The share of U.S. adults reporting no sex reached an all-time high last year, according to the latest data from the General Social Survey. Nearly 23 percent of adults between the ages of 18 to 29 were celibate in 2018, more than double the number since 2008. The data underscores a three-decade trend, marked by an aging population and higher numbers of single people. One surprising result from the data was that a much larger than expected number of the sexless individuals were men. For most of the past three decades, men and women in their twenties reported similar rates of sexlessness. Since 2008, however, the share of men younger than 30 reporting no sex has nearly tripled—compared to an eight percentage point increase reported among females of the same age group.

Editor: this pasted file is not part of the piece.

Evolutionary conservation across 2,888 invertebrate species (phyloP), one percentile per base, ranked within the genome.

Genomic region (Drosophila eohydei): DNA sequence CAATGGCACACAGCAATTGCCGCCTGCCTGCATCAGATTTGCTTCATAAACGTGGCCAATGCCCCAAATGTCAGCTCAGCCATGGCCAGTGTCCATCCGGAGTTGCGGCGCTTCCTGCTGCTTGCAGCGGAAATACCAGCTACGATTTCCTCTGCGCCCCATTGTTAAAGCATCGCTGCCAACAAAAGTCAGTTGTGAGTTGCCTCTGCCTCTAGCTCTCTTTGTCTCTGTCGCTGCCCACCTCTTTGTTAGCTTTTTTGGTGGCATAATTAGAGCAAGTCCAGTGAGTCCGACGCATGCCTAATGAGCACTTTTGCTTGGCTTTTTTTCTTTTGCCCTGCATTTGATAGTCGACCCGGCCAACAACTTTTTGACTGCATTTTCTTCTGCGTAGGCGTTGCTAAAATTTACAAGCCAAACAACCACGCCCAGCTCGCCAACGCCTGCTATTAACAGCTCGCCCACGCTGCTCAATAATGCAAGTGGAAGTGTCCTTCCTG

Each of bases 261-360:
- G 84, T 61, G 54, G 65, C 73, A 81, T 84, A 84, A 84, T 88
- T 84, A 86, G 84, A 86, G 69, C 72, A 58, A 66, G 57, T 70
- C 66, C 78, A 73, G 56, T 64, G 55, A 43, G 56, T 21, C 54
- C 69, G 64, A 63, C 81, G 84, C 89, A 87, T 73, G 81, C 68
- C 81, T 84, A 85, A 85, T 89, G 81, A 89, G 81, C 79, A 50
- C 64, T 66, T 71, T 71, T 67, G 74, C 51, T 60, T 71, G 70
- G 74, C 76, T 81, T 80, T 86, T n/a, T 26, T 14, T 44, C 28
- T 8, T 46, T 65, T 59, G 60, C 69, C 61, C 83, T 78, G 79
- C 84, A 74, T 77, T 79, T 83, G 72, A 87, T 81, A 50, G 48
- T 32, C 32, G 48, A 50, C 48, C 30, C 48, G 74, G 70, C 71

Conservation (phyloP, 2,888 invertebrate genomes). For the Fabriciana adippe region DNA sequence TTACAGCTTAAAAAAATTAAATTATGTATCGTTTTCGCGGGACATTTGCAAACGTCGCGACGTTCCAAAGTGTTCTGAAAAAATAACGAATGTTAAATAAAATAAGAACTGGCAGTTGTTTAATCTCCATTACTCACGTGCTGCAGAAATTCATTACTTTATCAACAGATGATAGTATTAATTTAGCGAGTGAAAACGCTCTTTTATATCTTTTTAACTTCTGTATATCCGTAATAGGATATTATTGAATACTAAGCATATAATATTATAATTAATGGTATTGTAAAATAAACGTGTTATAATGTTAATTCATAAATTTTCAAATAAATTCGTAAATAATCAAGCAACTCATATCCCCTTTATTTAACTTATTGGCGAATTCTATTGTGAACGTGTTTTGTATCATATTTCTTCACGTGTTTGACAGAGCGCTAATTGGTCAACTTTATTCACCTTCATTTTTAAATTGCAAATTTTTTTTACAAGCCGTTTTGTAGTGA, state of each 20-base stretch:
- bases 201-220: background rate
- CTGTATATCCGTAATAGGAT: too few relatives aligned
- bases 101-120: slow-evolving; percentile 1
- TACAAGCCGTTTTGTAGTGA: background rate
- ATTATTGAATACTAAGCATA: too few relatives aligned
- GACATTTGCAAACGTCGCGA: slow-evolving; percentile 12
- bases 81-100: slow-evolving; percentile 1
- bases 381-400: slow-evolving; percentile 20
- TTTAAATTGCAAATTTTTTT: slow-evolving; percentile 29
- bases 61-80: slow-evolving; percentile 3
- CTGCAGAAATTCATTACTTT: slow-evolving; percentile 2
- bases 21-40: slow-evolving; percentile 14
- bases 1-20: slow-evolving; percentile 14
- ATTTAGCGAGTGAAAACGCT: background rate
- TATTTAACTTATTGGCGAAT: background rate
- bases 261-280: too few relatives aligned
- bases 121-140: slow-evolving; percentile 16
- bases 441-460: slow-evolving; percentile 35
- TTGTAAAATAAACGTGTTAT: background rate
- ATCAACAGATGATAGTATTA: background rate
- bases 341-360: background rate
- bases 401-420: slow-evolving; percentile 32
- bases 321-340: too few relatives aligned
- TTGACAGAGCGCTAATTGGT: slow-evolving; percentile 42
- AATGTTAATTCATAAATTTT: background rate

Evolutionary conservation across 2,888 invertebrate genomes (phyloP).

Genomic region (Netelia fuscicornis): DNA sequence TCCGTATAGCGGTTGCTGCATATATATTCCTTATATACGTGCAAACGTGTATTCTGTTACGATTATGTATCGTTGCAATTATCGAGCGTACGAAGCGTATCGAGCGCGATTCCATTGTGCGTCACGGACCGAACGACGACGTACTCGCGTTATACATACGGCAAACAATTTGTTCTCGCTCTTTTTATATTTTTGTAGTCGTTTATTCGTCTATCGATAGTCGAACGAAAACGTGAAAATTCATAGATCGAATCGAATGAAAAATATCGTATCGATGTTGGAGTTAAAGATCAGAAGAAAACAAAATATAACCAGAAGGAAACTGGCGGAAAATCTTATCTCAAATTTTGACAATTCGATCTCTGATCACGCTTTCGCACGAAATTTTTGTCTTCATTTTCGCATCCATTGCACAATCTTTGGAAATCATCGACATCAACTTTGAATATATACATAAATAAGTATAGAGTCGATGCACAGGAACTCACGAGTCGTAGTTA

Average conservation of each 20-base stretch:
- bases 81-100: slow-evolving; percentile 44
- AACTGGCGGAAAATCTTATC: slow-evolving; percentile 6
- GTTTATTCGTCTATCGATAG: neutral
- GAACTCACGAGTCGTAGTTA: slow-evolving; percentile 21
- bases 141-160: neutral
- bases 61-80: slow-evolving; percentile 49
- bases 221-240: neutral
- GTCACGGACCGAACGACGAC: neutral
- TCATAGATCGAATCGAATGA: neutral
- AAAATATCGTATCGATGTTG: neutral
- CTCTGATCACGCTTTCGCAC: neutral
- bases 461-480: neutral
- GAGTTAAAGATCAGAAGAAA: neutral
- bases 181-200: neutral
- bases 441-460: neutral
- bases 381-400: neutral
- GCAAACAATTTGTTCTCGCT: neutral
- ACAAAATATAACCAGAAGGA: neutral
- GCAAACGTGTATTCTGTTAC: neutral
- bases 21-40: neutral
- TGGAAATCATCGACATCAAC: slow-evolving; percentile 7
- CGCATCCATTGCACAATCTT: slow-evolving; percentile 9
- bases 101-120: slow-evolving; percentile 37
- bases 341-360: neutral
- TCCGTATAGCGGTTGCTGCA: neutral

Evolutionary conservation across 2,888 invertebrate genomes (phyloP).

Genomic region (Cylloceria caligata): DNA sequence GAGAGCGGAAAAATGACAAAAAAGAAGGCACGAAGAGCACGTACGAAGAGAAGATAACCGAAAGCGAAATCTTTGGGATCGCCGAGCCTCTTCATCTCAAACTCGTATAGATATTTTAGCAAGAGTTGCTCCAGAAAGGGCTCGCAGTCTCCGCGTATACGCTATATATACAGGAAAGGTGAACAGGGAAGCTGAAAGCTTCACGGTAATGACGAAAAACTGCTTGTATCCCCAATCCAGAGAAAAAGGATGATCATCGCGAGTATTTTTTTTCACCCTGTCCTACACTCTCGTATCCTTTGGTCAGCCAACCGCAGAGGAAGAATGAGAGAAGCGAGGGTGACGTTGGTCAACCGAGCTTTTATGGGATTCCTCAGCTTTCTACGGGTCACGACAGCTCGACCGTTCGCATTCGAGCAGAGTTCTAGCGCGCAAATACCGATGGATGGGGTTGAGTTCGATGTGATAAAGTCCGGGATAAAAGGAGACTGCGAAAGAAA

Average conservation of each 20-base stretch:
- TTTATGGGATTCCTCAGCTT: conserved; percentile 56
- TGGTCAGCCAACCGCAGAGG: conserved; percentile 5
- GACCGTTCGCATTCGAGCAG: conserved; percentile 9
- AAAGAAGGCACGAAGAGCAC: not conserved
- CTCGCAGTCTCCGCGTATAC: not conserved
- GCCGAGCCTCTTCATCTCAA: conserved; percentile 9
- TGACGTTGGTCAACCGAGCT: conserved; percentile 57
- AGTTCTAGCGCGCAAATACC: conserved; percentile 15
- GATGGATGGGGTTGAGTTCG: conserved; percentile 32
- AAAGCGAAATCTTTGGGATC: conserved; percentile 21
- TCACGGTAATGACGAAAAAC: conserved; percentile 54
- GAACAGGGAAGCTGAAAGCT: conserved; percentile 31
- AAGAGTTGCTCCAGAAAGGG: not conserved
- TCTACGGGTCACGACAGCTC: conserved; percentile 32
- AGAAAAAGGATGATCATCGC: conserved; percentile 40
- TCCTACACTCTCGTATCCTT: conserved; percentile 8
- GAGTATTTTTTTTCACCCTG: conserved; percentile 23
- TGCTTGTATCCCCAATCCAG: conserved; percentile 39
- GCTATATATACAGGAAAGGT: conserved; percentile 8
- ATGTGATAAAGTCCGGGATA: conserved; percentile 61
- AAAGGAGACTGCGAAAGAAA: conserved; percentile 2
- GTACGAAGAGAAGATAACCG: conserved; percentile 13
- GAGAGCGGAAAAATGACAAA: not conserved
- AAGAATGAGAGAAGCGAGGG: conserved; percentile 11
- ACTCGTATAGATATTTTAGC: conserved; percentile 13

There are several theories as to why more young men are sexless than their female counterparts. One explanation is that labor force participation by young men has dropped, and researchers see a “connection between labor force participation and stable relationships,” according to Jean Twenge, a professor of psychology at San Diego State University who writes about Generation Z. Other explanations are that young men are more likely to live with their parents, and technology’s affect on men. “There are a lot more things to do at 10 o’clock at night now than there were 20 years ago,” Twenge said.